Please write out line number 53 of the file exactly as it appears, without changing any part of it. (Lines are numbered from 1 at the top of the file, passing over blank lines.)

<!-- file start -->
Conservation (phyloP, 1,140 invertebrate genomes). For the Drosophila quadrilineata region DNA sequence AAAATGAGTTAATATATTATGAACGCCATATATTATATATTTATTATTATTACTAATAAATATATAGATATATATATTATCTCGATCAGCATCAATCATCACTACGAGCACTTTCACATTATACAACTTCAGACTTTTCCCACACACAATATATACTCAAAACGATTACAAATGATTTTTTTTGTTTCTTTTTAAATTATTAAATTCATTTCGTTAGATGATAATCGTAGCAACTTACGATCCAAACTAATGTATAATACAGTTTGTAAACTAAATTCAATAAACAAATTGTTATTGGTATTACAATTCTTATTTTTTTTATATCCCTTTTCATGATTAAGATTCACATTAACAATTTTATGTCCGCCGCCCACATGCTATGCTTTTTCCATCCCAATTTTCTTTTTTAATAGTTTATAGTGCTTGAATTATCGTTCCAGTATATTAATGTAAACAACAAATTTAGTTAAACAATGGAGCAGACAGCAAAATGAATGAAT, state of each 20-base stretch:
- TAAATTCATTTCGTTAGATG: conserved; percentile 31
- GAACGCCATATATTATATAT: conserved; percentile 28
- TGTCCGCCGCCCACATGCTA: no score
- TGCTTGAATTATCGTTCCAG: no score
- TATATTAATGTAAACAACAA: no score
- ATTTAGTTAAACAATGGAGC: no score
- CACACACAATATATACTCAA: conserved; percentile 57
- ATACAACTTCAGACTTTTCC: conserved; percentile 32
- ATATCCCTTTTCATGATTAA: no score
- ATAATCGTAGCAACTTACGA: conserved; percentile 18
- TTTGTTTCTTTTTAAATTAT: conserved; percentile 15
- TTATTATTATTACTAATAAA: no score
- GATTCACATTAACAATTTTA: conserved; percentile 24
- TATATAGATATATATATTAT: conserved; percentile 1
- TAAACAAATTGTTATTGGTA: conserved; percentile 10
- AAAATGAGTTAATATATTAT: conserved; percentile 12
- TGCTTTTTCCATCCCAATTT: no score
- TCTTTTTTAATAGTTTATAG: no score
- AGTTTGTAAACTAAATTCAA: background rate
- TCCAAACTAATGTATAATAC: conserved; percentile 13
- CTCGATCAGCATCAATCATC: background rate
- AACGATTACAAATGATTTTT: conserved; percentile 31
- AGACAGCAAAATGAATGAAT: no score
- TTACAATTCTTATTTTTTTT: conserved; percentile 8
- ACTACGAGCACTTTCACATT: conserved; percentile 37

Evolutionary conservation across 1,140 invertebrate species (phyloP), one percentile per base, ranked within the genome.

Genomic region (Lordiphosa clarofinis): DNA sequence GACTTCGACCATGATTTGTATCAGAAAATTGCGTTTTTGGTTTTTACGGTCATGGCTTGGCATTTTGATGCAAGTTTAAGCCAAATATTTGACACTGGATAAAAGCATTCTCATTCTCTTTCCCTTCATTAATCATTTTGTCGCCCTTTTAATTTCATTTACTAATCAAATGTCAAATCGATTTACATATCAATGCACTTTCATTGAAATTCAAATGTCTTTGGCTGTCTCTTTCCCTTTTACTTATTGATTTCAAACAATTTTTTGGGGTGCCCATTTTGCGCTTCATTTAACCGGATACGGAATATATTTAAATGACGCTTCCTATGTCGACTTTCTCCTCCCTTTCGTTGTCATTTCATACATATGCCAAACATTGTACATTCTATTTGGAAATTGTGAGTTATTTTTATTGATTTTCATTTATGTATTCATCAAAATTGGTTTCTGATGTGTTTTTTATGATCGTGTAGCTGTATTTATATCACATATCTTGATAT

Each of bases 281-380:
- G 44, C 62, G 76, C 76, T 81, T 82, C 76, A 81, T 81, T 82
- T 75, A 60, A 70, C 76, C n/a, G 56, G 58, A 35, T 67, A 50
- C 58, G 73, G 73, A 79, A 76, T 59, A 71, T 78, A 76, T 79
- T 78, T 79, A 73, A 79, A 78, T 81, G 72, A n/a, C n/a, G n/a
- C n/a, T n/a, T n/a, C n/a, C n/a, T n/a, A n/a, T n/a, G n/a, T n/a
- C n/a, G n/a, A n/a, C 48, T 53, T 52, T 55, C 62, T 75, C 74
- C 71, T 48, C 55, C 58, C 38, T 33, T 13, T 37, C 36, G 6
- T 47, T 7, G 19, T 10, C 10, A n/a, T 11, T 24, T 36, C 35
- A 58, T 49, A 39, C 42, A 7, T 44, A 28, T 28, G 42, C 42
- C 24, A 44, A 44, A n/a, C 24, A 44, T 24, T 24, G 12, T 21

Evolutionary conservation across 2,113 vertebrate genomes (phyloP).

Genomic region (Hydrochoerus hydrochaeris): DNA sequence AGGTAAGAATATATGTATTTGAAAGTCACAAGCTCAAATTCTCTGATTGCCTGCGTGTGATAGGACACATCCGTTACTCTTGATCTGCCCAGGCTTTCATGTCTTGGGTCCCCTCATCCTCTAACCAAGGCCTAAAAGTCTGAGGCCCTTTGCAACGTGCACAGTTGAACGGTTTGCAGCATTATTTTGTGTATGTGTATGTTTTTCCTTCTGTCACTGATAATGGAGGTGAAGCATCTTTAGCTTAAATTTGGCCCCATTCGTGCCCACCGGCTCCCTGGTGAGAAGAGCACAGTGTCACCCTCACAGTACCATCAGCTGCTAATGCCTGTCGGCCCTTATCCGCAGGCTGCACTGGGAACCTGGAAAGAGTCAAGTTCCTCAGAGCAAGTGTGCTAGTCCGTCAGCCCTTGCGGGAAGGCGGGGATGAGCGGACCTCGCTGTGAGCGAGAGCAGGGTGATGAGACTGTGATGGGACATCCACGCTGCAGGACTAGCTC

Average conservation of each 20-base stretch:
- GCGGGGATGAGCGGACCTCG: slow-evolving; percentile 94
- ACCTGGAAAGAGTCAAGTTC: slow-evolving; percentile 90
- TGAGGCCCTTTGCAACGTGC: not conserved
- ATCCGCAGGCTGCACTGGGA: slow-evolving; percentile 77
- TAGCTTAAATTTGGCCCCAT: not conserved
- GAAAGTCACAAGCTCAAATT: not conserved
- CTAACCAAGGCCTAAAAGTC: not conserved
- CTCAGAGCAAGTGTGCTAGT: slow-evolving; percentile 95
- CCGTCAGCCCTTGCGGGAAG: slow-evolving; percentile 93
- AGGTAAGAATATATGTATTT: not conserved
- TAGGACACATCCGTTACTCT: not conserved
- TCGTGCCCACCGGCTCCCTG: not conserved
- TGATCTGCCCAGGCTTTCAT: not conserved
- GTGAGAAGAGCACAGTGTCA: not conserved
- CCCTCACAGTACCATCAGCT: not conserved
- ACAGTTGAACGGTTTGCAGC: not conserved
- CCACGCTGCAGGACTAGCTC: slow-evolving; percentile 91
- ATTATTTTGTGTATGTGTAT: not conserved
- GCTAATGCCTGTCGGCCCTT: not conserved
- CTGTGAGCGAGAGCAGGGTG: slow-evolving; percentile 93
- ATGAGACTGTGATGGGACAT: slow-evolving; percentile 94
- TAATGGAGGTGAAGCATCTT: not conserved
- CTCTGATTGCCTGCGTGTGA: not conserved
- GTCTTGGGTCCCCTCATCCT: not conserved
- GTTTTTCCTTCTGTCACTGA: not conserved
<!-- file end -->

- TAGGACACATCCGTTACTCT: not conserved